By Krystal Hu
(Reuters) - Cybersecurity company Arctic Wolf has raised $401 million in convertible notes led by existing investor Owl Rock, the latest example of late-stage startups seeking alternative financing to bridge the longer-than-expected gap between funding rounds and an initial public offering (IPO).
The fundraising, in which Viking Global Investors, the Ontario Teachers’ Pension Plan and Neuberger Berman also participated, will help the company to bolster its balance sheet and fund potential acquisitions, its chief executive, Nick Schneider, told Reuters in an interview.
Arctic Wolf, which raised equity financing at a valuation of $4.3 billion in July 2021, has been working with banks on IPO preparations since the beginning of this year.
Rising interest rates and volatile market conditions, however, have resulted in one of the longest droughts for tech IPOs in the U.S. market, which is on track to record the lowest IPO proceeds since 2003, according to a report from EY.
"The markets just aren't in a great spot for IPOs, and that's why in part we wanted to make sure that we looked at our other options," said Schneider.
The convertible notes come with a conversion premium, meaning the price at which they are expected to convert into shares is set to be higher than the eventual IPO price, signaling investors' confidence that the company's shares will trade higher after going public.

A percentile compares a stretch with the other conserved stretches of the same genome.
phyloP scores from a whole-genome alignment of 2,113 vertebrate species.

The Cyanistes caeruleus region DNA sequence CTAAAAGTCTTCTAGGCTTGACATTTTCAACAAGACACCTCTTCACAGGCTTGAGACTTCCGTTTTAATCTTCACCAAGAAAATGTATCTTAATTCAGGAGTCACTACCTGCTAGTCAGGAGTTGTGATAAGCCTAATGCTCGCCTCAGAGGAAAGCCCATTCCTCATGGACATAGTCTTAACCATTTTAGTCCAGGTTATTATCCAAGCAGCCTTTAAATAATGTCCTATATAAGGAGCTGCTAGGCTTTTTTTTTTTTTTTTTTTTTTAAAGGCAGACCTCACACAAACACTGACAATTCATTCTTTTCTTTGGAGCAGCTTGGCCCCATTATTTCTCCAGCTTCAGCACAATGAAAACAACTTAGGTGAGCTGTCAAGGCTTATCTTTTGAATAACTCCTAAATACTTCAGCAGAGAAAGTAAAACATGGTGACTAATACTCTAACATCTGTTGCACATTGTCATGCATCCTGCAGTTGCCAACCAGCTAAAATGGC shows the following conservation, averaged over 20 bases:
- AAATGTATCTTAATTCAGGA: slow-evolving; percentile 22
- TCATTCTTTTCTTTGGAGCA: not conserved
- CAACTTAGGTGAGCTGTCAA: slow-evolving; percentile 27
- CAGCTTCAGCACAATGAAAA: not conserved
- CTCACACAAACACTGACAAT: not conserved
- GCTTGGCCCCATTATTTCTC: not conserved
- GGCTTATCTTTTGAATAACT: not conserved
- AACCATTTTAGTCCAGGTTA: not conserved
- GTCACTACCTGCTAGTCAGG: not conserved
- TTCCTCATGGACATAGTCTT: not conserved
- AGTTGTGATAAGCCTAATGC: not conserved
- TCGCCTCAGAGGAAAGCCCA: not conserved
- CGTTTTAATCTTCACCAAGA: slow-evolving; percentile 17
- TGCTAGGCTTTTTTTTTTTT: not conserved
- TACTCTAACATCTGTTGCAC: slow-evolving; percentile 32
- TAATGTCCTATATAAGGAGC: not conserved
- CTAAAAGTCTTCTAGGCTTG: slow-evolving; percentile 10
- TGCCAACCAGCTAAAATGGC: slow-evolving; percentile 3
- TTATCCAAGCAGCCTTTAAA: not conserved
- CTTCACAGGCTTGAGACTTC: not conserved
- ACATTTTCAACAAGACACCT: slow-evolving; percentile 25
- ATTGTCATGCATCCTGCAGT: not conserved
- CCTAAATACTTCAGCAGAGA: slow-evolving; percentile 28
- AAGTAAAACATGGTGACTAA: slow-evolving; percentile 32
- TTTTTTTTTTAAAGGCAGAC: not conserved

Convertibles with a valuation cap and a conversion price, along with downside protections for investors, have become more popular among startups as valuation resets in the market.
Eden Prairie, Minnesota-based Arctic Wolf provides security software tools and services to help companies detect and recover from cybersecurity threats. Set out to provide enterprise-level security to organizations that typically don’t have the security resources, it now serves over 3,000 customers across industries, from healthcare to manufacturing, with over 1,100 channel partners.
The company has doubled its headcount and revenue in the past year, driven by expansion into new regions including South Africa and Australia, Schneider said.
(Reporting by Krystal Hu in San Francisco; Editing by Mark Potter)